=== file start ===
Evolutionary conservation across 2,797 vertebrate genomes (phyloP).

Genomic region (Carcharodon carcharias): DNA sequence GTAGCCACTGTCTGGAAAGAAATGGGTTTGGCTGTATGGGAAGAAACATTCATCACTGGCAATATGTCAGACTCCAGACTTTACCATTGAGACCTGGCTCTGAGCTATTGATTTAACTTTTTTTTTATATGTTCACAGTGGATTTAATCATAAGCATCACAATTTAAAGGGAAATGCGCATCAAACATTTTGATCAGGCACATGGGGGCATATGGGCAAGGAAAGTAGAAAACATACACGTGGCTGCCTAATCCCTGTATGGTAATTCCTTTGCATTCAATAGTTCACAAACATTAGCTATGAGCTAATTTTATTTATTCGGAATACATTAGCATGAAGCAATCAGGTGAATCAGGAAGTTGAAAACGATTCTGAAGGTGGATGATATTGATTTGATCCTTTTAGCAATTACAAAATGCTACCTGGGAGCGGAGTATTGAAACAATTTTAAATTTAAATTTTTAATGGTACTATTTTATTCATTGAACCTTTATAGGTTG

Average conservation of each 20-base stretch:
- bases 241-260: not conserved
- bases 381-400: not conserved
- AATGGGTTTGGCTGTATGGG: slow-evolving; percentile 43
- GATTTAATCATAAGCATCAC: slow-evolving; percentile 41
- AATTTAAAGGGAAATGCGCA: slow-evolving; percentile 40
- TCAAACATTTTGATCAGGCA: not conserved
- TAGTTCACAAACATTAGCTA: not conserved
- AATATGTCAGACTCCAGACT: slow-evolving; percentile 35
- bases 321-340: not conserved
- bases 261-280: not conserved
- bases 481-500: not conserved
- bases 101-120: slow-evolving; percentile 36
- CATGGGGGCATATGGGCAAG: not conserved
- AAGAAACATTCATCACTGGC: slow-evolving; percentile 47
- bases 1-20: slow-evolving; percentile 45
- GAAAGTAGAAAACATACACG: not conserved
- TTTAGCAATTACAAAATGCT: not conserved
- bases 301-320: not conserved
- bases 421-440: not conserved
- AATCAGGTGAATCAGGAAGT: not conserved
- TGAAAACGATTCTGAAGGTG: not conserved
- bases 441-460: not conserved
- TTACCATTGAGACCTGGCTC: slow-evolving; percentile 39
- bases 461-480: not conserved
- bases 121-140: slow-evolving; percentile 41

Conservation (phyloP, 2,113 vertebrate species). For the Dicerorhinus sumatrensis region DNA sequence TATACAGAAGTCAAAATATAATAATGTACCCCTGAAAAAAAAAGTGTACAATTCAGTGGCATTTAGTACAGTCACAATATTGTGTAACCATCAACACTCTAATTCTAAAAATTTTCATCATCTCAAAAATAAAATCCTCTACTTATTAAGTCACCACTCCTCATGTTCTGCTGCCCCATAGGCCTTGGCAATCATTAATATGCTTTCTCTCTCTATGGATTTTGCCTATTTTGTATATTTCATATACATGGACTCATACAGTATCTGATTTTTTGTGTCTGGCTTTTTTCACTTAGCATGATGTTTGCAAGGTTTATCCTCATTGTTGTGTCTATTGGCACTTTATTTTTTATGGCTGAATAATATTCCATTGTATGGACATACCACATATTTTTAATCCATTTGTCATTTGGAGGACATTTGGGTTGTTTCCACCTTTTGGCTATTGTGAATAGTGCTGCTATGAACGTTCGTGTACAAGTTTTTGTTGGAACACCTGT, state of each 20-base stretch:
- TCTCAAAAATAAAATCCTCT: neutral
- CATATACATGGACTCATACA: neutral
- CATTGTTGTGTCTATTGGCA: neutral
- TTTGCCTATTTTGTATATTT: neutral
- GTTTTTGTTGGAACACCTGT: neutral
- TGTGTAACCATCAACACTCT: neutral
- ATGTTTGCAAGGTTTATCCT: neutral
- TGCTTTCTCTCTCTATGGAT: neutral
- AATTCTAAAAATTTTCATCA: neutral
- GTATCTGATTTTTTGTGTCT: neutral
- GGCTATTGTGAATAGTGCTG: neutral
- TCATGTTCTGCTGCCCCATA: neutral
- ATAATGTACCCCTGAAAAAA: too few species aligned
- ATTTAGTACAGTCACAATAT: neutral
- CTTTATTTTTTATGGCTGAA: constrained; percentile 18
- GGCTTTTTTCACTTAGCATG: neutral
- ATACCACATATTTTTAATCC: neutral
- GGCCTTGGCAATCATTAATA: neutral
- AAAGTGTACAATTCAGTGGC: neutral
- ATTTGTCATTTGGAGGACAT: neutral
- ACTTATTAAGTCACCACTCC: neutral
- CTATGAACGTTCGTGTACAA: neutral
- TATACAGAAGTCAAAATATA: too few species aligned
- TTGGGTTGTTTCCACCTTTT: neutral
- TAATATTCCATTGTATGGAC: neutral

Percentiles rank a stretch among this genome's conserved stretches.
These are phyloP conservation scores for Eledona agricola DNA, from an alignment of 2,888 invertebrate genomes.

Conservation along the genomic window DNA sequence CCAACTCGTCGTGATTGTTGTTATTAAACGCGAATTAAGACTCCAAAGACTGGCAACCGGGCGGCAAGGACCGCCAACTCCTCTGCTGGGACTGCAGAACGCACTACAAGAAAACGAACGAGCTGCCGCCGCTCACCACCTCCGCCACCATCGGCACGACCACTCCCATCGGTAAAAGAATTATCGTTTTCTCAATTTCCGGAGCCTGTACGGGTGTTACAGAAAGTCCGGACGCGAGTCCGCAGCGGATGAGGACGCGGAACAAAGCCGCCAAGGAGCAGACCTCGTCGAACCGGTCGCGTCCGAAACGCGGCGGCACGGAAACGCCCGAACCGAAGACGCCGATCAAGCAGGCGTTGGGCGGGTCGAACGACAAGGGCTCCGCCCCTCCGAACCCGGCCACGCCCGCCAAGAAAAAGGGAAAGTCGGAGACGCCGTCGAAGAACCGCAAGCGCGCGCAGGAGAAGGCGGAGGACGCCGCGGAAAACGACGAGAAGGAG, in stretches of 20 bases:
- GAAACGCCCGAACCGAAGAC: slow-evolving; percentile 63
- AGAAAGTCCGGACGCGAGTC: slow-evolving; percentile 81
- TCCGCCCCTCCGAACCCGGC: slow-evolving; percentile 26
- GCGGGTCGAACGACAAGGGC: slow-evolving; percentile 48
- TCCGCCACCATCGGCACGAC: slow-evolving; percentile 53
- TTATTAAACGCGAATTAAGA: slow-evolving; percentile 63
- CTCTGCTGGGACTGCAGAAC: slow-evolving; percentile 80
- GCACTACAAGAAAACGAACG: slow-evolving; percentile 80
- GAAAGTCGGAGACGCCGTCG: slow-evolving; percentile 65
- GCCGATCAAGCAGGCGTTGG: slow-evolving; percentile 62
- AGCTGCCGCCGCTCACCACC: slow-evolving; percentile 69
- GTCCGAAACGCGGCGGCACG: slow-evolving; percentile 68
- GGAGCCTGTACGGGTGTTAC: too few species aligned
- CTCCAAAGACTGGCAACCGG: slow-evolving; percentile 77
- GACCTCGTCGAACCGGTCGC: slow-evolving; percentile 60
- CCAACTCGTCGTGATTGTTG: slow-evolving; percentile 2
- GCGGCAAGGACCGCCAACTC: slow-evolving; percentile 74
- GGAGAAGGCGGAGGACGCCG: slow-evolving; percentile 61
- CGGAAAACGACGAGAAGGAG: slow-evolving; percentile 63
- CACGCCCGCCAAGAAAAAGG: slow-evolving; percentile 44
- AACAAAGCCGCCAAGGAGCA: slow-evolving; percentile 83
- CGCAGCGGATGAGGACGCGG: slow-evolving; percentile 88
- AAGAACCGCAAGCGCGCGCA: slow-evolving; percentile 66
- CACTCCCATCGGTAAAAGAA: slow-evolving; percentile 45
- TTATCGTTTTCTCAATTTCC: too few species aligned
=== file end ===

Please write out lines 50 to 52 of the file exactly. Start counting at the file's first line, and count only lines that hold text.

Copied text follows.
- ACTTATTAAGTCACCACTCC: neutral
- CTATGAACGTTCGTGTACAA: neutral
- TATACAGAAGTCAAAATATA: too few species aligned